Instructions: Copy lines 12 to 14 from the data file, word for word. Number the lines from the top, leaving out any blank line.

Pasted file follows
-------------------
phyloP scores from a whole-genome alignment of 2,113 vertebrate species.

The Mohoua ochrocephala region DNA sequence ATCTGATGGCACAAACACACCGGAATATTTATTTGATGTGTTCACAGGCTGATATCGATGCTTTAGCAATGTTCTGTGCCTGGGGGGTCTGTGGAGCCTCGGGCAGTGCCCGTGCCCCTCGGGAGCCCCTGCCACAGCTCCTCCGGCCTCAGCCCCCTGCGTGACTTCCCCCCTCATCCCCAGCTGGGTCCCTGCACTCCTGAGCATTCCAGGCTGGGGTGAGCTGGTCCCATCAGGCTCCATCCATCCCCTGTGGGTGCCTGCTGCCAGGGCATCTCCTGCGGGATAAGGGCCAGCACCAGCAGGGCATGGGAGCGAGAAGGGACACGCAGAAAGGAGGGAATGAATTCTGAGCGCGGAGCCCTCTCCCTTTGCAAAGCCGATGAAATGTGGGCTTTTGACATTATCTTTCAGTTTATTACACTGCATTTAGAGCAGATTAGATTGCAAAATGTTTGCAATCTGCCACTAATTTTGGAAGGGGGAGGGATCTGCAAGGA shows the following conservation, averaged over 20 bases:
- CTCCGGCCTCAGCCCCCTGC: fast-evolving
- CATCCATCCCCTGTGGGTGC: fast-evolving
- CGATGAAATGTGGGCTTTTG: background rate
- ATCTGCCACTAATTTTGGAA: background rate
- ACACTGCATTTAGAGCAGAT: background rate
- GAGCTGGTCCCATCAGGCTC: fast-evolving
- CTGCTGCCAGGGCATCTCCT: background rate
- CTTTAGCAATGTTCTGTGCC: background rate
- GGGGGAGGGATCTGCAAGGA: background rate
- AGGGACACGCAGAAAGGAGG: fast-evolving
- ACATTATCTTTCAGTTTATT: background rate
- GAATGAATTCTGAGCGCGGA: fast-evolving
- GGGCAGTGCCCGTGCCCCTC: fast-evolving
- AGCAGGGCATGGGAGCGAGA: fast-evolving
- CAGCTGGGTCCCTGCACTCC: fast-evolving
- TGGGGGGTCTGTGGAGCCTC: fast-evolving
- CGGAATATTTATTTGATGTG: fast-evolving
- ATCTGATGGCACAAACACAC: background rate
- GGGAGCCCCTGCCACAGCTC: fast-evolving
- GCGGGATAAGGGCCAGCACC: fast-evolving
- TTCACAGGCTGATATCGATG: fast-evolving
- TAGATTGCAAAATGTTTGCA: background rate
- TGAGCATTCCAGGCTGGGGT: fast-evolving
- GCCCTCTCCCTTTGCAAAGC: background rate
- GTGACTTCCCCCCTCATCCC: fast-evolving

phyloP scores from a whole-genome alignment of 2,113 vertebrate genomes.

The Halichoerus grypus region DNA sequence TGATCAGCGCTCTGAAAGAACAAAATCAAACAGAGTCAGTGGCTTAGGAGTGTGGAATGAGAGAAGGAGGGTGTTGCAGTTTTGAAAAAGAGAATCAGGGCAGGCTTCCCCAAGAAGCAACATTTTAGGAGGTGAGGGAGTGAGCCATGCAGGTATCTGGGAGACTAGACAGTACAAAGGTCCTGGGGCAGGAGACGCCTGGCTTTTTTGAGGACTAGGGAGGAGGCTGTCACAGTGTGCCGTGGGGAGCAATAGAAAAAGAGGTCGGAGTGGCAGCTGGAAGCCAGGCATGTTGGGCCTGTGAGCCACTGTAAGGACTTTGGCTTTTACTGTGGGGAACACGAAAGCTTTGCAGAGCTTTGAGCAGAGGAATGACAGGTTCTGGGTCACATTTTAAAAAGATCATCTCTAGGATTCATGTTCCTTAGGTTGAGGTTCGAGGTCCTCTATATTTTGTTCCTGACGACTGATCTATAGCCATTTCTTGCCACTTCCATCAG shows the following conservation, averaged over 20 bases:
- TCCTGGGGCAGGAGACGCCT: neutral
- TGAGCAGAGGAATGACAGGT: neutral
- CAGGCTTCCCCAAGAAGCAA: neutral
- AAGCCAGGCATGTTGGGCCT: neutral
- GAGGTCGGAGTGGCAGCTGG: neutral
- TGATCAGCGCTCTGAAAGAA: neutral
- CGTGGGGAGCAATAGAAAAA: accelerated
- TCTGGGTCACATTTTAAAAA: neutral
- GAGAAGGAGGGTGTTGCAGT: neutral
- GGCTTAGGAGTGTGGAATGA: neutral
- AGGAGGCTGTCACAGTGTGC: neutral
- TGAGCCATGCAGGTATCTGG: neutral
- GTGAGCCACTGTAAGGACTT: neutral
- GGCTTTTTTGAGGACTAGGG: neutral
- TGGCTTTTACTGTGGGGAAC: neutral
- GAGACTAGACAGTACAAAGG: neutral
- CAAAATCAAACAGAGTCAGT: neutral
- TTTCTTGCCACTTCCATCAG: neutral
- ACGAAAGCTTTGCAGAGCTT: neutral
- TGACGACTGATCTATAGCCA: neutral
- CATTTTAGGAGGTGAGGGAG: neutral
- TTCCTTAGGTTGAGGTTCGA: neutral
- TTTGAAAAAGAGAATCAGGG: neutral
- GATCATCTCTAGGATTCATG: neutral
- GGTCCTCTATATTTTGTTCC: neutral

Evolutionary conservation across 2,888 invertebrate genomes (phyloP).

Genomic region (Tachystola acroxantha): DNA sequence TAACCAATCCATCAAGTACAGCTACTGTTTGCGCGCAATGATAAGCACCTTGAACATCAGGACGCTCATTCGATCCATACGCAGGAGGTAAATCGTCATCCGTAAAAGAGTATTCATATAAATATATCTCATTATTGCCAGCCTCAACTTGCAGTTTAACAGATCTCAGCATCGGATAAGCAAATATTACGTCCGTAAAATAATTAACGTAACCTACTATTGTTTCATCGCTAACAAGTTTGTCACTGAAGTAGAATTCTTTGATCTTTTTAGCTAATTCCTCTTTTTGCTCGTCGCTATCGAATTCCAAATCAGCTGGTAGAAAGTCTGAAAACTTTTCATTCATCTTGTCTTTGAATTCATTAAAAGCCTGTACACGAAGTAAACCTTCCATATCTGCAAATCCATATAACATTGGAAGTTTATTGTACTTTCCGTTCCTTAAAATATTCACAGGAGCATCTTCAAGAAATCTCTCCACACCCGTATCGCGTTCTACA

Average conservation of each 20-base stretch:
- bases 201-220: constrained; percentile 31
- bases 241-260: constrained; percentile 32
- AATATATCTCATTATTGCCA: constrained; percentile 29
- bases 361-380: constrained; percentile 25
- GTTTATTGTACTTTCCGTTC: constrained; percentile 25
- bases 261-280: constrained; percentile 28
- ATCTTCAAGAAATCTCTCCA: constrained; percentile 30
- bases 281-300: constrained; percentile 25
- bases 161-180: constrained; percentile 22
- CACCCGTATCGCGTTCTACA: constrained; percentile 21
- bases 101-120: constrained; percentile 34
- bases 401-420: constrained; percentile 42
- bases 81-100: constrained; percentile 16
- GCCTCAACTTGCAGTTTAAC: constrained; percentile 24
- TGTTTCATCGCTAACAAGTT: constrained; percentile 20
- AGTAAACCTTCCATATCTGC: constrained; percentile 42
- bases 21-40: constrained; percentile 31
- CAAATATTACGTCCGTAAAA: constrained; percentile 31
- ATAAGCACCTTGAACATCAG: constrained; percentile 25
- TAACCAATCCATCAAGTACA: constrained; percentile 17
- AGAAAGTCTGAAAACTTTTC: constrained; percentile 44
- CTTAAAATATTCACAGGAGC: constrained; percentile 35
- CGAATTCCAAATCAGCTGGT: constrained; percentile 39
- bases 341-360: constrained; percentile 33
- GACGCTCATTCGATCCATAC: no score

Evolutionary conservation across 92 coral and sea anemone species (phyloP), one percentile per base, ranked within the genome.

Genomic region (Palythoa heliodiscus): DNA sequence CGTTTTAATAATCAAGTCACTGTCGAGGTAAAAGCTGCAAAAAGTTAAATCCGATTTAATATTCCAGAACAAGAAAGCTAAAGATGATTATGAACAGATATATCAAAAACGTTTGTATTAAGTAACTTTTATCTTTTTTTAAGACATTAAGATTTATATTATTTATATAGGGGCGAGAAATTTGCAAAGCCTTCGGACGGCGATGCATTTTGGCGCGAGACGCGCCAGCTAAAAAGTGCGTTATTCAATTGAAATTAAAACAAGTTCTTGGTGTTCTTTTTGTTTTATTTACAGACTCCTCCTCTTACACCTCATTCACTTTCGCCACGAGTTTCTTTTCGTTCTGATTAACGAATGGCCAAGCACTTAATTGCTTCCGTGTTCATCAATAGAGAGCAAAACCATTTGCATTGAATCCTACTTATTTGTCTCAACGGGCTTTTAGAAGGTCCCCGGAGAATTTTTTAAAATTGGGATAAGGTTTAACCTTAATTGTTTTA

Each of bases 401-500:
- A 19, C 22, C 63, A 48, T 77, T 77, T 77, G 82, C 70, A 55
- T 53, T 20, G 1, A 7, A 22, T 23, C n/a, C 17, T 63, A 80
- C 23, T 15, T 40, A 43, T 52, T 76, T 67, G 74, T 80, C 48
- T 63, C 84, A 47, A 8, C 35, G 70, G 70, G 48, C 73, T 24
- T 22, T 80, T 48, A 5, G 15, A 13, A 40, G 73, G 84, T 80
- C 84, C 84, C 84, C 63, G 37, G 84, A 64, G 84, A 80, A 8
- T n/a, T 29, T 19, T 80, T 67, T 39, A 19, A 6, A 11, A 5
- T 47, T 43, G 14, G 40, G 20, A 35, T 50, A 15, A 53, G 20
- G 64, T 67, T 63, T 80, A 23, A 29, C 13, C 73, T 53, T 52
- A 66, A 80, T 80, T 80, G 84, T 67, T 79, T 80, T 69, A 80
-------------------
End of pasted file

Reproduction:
- AGGGACACGCAGAAAGGAGG: fast-evolving
- ACATTATCTTTCAGTTTATT: background rate
- GAATGAATTCTGAGCGCGGA: fast-evolving